Tanaka has been a good post-season pitcher, with a 1.54 ERA and 20 hits allowed over 35 innings. And he had two very good starts against the Astros in the 2017 ALCS, tossing 13 innings.
The Yankees’ rotation was a talking point heading into the post-season, but other than Paxton’s wobble in the ALDS against the Twins, Boone – who spent the last three weeks of the regular season telling reporters that “all options would be on the table” in the post-season – didn’t need to be much of a magician against the Twins. He made 15 changes in sweeping the Twins, as Boone leveraged his bullpen edge, but the Astros are a different beast, and the guess here is we’re going to see some goofy stuff.
But in a Game 1 matchup against the always-beatable, soft, Zack Greinke, Tanaka can give the Bombers a shot at no worse than being tied up at 1-1 going back to the Bronx. He can also strengthen Boone’s hand mightily for the nasty business that awaits against Justin Verlander and Cole. This sets Tanaka up to pitch Game 5, back in the Bronx, and he’s a much more effective pitcher at home.
Gleyber Torres, 3B, Yankees
Everybody hits a lot of home runs on the Yankees, but nobody hit more than Torres’ 38.
Mickey Mantle and Joe DiMaggio are the only other Yankees hitters with multiple 20-HR seasons before turning 23 years of age and, of Torres’ regular-season home runs, 21 either tied the game or gave the Yankees the lead. This is an acid test, though: the Astros have pitched him tough and, well, it’s October, which as we all know has special meaning for the Yankees and their fans.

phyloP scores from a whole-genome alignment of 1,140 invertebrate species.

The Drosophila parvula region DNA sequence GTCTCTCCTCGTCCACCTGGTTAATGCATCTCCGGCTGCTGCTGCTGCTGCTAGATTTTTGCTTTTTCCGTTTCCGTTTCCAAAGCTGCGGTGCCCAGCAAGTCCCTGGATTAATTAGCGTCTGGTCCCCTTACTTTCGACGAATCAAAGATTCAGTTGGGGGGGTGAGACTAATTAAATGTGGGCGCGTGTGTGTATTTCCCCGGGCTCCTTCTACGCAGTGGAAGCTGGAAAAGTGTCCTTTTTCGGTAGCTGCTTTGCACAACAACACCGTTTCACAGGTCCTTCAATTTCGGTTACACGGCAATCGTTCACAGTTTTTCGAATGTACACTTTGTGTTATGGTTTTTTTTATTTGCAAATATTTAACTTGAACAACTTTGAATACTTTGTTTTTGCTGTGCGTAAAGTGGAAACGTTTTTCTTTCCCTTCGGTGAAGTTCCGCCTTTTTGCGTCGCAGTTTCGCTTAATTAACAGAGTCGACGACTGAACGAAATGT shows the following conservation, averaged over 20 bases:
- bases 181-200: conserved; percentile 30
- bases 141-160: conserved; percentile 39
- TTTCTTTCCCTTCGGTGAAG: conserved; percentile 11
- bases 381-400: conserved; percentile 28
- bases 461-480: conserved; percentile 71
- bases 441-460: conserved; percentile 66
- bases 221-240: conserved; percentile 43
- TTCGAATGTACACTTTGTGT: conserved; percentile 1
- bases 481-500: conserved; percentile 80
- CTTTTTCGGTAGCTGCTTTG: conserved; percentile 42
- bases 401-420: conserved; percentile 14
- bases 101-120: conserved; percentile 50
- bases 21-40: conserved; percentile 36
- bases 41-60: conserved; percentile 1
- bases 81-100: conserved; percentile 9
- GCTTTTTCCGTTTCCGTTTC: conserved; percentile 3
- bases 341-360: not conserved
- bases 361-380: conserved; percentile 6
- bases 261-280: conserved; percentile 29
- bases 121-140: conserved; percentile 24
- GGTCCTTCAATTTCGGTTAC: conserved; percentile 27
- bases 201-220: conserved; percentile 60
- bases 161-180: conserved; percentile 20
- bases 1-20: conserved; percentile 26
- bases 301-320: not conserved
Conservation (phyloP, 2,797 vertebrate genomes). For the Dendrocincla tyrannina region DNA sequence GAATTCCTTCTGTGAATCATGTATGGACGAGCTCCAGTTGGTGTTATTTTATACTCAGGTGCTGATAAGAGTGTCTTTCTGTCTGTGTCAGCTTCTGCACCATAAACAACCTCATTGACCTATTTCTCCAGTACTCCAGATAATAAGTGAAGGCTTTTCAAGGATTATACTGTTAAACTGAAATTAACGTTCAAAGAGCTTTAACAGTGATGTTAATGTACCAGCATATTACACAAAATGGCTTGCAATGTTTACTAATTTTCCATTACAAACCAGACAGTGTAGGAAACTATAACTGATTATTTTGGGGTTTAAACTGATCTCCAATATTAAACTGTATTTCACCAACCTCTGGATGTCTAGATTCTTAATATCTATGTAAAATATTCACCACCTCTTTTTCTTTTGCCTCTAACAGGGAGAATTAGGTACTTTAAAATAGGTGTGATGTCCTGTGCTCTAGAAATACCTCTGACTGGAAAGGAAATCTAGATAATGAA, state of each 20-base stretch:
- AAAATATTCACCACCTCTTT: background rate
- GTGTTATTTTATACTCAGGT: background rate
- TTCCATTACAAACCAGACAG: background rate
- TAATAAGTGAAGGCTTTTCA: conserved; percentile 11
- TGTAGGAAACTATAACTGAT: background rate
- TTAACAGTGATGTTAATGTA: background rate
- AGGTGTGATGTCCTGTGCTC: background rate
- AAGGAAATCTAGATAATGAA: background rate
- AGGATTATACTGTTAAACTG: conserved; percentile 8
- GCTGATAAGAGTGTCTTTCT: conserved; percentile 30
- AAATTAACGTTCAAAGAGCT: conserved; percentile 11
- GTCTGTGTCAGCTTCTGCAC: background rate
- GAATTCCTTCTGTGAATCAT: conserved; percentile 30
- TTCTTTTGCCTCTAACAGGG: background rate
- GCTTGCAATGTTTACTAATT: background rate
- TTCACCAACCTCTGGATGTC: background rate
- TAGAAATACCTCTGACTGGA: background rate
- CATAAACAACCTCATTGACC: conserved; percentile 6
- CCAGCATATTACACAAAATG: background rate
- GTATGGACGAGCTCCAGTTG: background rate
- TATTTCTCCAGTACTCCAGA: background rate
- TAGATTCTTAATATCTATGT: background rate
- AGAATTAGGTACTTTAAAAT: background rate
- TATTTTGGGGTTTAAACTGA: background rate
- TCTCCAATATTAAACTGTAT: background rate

His performance in the ALDS was silly: a 1.378 OPS, a .550 wOBA and a 254wRC+, which means jack in a short series but is just fun to write. No wonder Judge awarded him the ‘championship belt’ that makes the rounds of the Yankees clubhouse.
Torres is a bit of an outlier on this team, in that he sees fewer than four pitches per plate appearance. You can see him ambushing some fastballs these next two weeks, can’t you?
WHY CHEER FOR THE YANKEES? Because in the World Series is a bigger deal when they’re in it.
WHY CHEER FOR THE ASTROS? To give us a few more games of Alex Bregman and Gerrit Cole.
JEFF BLAIR’S PICK: Astros in seven games.